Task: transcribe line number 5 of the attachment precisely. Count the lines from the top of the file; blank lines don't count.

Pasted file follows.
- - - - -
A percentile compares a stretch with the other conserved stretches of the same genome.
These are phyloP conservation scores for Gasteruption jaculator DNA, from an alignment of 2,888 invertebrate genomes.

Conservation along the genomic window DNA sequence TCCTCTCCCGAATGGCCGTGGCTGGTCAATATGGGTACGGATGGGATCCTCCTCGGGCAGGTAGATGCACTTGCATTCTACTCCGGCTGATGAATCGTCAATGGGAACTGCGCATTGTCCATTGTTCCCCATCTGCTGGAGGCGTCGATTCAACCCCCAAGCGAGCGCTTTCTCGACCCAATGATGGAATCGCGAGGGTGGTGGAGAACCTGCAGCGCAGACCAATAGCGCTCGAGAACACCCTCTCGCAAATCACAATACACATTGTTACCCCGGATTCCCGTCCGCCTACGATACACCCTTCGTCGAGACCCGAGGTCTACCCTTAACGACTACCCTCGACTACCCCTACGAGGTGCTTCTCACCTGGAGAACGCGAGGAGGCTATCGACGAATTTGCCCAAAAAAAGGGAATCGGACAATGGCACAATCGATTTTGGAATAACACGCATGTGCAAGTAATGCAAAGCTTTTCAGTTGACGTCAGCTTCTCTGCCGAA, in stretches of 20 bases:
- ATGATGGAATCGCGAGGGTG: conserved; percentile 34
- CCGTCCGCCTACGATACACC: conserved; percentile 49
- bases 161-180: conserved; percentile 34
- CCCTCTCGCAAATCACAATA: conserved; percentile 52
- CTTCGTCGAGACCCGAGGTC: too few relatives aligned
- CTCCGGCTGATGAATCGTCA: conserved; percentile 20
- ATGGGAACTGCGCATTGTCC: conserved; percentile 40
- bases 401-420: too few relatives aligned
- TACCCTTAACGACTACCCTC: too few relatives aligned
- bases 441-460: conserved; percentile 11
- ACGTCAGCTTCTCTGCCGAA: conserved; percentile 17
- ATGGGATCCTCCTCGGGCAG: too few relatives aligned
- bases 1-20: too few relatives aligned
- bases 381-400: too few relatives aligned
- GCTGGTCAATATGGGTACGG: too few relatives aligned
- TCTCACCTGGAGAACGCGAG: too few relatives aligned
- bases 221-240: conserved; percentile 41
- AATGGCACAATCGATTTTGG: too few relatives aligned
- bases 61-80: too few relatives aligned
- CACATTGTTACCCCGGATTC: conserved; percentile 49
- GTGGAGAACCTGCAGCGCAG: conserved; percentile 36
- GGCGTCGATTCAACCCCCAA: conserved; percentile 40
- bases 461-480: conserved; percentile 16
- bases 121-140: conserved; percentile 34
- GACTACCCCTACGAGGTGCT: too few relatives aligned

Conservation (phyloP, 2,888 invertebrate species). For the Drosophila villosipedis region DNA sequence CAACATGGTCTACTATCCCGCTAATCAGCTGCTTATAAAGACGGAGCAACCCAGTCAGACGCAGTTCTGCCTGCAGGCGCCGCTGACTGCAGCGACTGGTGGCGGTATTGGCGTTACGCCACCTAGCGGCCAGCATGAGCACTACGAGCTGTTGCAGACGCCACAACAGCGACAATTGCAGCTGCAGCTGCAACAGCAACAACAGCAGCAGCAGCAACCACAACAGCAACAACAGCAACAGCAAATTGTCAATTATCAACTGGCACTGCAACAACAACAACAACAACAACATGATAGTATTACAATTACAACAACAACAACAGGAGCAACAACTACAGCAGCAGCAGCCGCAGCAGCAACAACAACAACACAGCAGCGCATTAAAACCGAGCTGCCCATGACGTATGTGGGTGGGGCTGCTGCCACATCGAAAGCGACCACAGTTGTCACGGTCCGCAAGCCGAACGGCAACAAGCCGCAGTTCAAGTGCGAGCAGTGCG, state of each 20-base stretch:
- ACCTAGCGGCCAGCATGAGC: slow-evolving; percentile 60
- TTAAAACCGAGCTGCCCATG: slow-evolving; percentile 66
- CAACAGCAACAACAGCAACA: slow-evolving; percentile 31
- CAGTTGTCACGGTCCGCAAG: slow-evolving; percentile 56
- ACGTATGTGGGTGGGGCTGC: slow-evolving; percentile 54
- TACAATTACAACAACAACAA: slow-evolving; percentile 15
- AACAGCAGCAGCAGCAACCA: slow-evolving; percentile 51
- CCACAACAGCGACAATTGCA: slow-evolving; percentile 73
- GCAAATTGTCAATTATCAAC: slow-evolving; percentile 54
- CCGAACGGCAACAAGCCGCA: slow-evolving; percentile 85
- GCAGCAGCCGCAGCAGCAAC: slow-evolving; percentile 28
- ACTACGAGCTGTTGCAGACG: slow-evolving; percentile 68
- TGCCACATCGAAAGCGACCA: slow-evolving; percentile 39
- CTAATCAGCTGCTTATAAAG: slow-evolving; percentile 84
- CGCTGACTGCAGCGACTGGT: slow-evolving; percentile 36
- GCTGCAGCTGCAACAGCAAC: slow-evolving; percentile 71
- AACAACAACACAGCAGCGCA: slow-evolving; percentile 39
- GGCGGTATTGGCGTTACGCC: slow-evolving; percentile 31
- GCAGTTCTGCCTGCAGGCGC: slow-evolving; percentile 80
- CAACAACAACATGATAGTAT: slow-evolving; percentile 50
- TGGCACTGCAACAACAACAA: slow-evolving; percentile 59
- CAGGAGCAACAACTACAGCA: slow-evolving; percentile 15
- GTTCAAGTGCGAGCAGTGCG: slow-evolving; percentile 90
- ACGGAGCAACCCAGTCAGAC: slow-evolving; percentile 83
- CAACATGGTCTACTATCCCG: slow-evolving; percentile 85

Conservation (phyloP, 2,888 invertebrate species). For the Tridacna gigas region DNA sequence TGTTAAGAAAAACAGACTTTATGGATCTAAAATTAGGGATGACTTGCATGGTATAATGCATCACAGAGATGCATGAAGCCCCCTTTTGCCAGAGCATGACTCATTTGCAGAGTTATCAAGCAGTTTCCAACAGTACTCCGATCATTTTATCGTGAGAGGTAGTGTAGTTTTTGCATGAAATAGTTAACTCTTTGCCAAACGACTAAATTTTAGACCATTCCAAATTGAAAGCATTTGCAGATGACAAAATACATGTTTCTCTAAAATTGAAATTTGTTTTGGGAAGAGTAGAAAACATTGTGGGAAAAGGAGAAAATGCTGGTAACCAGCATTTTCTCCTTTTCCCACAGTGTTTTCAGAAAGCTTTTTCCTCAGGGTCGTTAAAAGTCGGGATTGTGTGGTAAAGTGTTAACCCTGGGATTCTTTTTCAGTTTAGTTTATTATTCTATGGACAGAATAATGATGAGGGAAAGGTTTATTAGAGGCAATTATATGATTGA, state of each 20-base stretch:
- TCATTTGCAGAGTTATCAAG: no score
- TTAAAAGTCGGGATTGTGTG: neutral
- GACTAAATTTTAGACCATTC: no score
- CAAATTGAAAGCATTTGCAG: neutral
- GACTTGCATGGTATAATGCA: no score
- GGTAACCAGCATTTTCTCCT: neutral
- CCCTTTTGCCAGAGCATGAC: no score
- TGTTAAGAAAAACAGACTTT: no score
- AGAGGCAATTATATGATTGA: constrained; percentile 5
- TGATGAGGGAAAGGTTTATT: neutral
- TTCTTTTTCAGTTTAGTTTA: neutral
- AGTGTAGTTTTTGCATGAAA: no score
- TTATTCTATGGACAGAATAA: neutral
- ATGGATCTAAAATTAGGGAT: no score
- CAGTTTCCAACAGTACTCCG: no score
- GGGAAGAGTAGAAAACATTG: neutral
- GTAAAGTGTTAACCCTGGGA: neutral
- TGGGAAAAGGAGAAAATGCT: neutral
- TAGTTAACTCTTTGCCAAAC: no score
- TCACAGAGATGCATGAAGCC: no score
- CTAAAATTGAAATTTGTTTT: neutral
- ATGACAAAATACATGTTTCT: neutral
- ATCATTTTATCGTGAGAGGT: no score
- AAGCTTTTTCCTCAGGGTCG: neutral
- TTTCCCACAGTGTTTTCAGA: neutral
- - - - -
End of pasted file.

- CCGTCCGCCTACGATACACC: conserved; percentile 49